The foregoing and other advantages and features of the invention will become more apparent from the detailed description of exemplary embodiments of the invention given below with reference to the accompanying drawings in which:
The first switch M4 is connected between a node PD and a specific voltage source, and its gate receives a reset signal RST turning it on or off. Here the first switch M4 can be a PMOS or a NMOS transistor, wherein if a PMOS transistor is employed, the Reset level of the node PD does not depend on the threshold voltage of the first switch M4. Additionally, the specific voltage source in the embodiment is realized by a voltage source VDD, although the disclosure is not limited thereto.
The light sensing unit 20, such as a photodiode or phototransistor, is coupled to the node PD. When the first switch turns off, the light sensing unit 20 detects incident light from an incident light source and generate a photocurrent or transformation current in response. The voltage VPD at the node PD then discharges due to the transformation current and falls accordingly.
The decision device 21 is coupled to both the first node PD and a reference signal REF. As the voltage VPD at the node PD falls below the voltage Vref of the reference signal, the decision device 21 outputs an intensity reference signal at the output terminal OUT2 of the pixel sensor 2, corresponding to the intensity of the incident light source.
The decision device 21 comprises a comparison device 22 and a transformation device 23 which includes a second switch M5 and a third switch M6. The comparison device 22, such as a comparator, with non-inverting node (+) connected to the node PD and inverting node(−) connected to the reference signal REF, compares the voltage at node PD with that of the reference signal, further outputting the comparison result through output terminal OUT1. The second switch M5, such as a PMOS transistor, connected between the voltage source VDD and the output terminal OUT2 of the decision device 21, turns on or off according to the comparison result produced by the comparison device 22, to which its gate is coupled. The third switch M6, such as a NMOS transistor, connected between the output terminal OUT2 and a reference node (for example, a low voltage source VSS or ground GND), turns on or off according to a clock signal CLK to which its gate is coupled. Reference signal REF is provided by a reference signal source (not shown) changing the reference signal REF based on at least one command, such that the operation of the digital pixel sensor is controlled.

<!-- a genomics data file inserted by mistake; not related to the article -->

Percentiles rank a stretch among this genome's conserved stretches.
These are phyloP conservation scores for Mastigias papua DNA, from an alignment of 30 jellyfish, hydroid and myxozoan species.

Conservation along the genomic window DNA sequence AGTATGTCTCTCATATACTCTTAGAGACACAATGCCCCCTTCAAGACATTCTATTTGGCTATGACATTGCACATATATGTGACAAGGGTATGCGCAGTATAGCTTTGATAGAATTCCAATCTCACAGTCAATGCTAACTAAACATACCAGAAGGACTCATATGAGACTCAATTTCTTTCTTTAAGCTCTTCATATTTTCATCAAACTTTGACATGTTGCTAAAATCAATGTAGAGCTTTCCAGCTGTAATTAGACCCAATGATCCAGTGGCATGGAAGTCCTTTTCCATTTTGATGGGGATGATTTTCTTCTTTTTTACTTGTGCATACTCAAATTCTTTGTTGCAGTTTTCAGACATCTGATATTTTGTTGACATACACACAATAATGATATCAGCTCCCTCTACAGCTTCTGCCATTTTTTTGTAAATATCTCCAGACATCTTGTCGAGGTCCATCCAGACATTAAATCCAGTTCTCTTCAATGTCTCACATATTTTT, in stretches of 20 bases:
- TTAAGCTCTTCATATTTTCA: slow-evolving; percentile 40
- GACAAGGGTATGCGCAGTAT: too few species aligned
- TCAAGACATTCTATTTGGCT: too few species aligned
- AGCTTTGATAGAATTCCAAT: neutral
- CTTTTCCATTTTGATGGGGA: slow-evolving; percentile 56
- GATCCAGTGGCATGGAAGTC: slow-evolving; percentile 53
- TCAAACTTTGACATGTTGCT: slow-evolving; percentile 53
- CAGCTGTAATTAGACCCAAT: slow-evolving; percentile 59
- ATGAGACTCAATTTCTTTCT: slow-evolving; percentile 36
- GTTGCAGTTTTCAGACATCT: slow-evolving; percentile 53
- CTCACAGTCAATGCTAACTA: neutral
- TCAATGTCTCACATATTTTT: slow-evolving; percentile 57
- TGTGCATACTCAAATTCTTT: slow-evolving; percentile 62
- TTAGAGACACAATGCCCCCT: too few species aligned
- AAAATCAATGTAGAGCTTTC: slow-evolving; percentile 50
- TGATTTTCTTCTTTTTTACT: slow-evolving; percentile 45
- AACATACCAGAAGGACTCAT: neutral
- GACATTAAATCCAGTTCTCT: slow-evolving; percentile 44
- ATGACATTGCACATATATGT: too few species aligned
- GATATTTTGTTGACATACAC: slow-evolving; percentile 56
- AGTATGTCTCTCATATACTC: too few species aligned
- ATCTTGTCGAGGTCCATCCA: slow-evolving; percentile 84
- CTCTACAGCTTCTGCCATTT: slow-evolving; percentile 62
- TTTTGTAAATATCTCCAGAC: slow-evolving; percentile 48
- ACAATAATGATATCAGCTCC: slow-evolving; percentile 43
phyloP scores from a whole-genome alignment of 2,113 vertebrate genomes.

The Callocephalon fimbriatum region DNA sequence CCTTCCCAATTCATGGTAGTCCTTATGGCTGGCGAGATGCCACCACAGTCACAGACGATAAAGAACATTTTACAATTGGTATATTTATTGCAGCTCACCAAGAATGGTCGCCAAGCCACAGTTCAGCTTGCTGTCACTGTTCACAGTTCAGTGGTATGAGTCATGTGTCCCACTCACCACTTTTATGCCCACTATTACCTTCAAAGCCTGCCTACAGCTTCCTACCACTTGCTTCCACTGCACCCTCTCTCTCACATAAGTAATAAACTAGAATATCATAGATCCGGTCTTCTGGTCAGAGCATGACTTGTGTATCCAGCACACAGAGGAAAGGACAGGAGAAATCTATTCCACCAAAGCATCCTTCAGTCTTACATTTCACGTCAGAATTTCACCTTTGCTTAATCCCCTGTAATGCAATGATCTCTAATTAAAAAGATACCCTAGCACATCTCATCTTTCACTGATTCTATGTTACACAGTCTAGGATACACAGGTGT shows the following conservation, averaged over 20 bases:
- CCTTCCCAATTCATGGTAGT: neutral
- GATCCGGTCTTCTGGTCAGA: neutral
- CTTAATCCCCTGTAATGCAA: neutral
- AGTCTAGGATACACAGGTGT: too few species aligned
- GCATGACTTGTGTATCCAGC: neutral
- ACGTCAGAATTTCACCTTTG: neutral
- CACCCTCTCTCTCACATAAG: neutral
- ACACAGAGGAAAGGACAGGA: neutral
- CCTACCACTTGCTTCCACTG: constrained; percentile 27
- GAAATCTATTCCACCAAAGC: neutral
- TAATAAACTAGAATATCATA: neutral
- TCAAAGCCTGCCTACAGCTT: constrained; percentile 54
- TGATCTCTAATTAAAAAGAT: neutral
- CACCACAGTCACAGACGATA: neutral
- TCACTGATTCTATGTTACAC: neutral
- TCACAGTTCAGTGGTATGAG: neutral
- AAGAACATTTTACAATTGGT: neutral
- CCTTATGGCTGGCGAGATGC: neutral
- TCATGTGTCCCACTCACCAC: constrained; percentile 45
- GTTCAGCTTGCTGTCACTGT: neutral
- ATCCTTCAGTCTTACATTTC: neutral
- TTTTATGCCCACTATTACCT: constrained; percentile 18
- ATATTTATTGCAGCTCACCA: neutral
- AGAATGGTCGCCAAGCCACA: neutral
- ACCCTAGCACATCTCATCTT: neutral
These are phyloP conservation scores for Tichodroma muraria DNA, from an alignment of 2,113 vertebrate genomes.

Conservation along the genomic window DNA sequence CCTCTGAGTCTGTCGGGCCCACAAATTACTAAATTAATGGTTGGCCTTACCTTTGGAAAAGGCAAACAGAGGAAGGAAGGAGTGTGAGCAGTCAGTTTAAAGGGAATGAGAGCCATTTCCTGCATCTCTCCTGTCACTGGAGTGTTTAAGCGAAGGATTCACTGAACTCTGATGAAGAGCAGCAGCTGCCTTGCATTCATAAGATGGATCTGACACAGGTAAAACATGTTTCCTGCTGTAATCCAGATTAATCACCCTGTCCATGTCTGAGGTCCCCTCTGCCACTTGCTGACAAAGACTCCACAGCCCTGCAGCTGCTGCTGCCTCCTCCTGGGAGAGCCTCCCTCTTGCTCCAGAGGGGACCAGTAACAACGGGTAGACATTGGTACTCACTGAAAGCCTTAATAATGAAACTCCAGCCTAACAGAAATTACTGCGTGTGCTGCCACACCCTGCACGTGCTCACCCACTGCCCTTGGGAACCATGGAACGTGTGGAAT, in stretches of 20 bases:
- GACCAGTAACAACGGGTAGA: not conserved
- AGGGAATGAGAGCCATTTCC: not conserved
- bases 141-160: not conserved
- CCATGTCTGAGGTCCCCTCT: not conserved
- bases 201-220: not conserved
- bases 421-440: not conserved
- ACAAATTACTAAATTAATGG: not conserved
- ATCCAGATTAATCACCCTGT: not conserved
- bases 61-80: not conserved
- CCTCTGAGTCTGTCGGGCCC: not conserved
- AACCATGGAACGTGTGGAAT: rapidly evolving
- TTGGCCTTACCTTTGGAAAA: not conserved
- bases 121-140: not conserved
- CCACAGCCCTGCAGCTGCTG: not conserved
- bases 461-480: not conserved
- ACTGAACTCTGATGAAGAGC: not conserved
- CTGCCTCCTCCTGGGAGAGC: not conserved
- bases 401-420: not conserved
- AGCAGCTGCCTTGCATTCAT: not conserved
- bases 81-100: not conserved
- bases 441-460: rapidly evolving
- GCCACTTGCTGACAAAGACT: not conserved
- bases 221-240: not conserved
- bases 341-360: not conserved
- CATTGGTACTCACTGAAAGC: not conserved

When the reset signal RST is pulled down to a low level, the first switch M4 turns on, pulling up the voltage VPD at node PD to VDD. Because the voltage Vref of the reference signal REF is lower than the voltage VPD at node PD, the comparison device 22 outputs a high-level output, turning the PMOS transistor M5 (the second switch) off. Concurrently, the NMOS transistor M6 turns on or off according to the clock signal CLK. As a result, the voltage at the output terminal OUT2 remains low.
As the voltage VRST of the reset signal RST is again pulled up, PMOS transistor M4 (the first switch) turns off. The light sensing unit 20 detects the illumination intensity of the incident light and generates a photocurrent in response. The photocurrent further discharges and lowers the voltage VPD at the node PD. Meanwhile, the voltage Vref of the reference signal REF is increased gradually. As the voltage VPD at node PD meets the voltage Vref of the reference signal, the voltage at the output terminal OUT1 of the comparison device 22 changes from high to low. The low-level output voltage OUT1 is then used as an enable signal to turn on the PMOS transistor M5 (the second switch), the NMOS transistor M6 (the third switch) still turning on or off according to the clock signal CLK. Every time the NMOS transistor M6 (the third switch) turns on, the output voltage at node OUT2 is pulled down to a low level or to ground, while every time it turns off, the voltage at OUT2 is pulled up to the high level VDD. The intensity reference signal SOUT2 corresponding to the intensity of the incident light can thus be obtained at the output terminal OUT2 with pulse numbers proportional to the illumination intensity of the incident light source.